Parts 1 & 2 of the Top Gear Special Burma aired this past fortnight – and what a joy it was to finally see the end product. As the Fixer on the latest Top Gear Special, it was an amazing experience – all of the hard work and many hours of footage, cut into a hilarious 2 part series – it was a real joy. But it does leave me wondering if I’ll be allowed back into Myanmar, with all the ‘horse-crop’ references throughout the show.
The first appreciative – ‘skin-pinching’ moment was being introduced to the Top Gear family by Nick Springate, a senior world producer with the BBC. I was pretty chuffed, because if I was on Nick’s radar, I was obviously doing something ‘right’ in the region. Then to be asked by Alex Renton, the Top Gear series producer, to come on board, embed yourself in Myanmar for three months and take the lead on local support, government liaison, scouting, research, logistics and production support, was an utter buzz in itself.
But it is a double-edged sword – being offered this gig, you know exactly what spoils await, but to get there…phew….you know there will be blood, sweat and tears shed to make it all happen. And in a split second, the initial doubt and pressures starts to set in, before you’ve even had a chance to utter the words ‘yes’.
My mind was racing – “I can’t believe the BIGGEST TV show in the world has asked me to help them!?” “Can I really do this?!?” and then the silence is broken by “yes, of course I can” (Still freaking out from the role you’ve just committed to) – From that moment on, the following 12 weeks were a complete blur…
It was immediately evident to me, that Asia Film Fixers, was not going to be able to handle this job alone. The complexities of the Itinerary, the requirements for remote food/parcel drops – It was going to require an experienced local partner. I immediately engaged our travel and logistics partner at Khiri Travel www.khiri.com to assist Asia Film Fixers with the production support of the Top Gear Special. For the best part of 12 weeks, we jointly managed the requirements of the job, drafting letters of request from numerous government departments, attending dozens of meetings on behalf of the production, scouting locations and assisting with the purchase of those special ‘trucks’ – it was an amazing team effort on behalf of all at Asia Film Fixers and Khiri Travel.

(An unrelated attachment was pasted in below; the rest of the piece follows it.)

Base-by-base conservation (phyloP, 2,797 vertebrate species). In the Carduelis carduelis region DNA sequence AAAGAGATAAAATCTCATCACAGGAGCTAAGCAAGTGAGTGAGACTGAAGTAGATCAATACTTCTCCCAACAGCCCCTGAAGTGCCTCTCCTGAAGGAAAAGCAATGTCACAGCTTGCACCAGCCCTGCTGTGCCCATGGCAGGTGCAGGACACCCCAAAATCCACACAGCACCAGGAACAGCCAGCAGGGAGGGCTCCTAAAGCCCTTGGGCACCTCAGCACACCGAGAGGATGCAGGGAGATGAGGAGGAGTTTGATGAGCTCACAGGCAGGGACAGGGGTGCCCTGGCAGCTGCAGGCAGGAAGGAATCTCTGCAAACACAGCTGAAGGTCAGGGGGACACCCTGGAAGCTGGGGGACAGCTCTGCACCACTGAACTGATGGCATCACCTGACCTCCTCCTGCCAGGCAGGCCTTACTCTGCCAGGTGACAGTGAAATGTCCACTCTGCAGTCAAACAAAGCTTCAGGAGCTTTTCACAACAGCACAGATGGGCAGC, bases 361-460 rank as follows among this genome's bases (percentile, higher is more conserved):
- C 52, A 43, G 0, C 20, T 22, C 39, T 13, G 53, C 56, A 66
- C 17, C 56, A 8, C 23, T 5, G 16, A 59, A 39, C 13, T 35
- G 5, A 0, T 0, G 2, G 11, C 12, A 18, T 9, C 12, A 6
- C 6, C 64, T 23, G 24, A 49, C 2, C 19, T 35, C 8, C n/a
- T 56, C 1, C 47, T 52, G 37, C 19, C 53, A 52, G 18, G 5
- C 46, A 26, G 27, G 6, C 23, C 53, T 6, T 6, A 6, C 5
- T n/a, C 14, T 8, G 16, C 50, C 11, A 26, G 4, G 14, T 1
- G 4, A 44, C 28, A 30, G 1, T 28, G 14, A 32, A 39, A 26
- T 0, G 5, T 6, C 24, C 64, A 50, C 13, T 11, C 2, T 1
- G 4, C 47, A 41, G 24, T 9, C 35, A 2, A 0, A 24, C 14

Sam Wallaston, from the Guardian (UK) wrote: It must have been a vast – yes, almost military – operation: commandeering vehicles, fixers, setting up stunts, paying people off, clearing up, the spilt fruit, the bricks, the trees, the snapped overhead lines, the horses. But the result is, I’m afraid (I keep apologising, sorry), a very entertaining hour of television. Two hours in fact – there’s more next weekend and it looks equally fabulous, I’m afraid (again!). You can see his article here – http://www.theguardian.com/tv-and-radio/2014/mar/10/top-gear-review-jeremy-clarkson
It was decided by the executive producers for the show, that this year the presenters would drive trucks. “Great” I voiced, but deep down knowing that they would be a complete ‘pain in the rectum’. Trucks?!? – a form of transport that I know completely nothing about… Within a couple of hours of checking ‘used-truck’ prices in Yangon, I couldn’t believe how a forty year old truck, could retain so much of its value. The prices were ludicrous! It was quickly explained to me by Khiri Travel General Manager, Edwin Briels, that due to the trade embargoes placed on Myanmar decades earlier, that any type of vehicle was a huge capital investment, and as such, retained their value, not matter how many panels, fan-belts, gaskets and/or pistons had been replaced.